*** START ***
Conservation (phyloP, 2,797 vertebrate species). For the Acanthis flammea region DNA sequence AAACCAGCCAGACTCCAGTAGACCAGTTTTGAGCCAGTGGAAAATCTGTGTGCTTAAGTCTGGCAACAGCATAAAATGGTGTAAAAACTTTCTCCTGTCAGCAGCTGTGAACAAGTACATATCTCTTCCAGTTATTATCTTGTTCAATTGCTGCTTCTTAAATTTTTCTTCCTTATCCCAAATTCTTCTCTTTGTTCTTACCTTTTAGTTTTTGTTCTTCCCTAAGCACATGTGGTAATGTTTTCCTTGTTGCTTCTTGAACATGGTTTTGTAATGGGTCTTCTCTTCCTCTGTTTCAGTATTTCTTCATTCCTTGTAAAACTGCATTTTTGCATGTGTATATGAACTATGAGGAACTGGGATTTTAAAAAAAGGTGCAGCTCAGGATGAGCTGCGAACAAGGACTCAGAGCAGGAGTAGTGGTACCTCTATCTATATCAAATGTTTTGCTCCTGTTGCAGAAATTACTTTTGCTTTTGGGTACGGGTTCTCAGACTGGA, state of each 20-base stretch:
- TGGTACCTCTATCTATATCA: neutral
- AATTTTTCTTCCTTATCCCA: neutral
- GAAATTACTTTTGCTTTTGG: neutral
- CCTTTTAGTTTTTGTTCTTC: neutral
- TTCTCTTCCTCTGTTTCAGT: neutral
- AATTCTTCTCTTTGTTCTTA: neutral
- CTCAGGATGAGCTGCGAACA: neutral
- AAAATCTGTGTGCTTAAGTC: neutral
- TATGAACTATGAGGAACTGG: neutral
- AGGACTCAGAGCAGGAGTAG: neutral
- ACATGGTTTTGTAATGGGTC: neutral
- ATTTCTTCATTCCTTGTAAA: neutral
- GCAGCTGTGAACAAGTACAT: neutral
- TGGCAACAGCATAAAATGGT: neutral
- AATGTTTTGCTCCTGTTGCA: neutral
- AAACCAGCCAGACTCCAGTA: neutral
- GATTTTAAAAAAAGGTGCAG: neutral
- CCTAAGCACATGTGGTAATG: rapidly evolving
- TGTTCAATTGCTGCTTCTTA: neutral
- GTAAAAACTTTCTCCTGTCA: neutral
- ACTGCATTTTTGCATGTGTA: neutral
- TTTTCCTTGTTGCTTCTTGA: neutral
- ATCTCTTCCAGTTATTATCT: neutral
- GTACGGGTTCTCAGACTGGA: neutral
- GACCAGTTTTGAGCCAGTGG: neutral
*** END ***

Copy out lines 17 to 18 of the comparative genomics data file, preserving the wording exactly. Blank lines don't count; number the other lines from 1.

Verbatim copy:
- AAACCAGCCAGACTCCAGTA: neutral
- GATTTTAAAAAAAGGTGCAG: neutral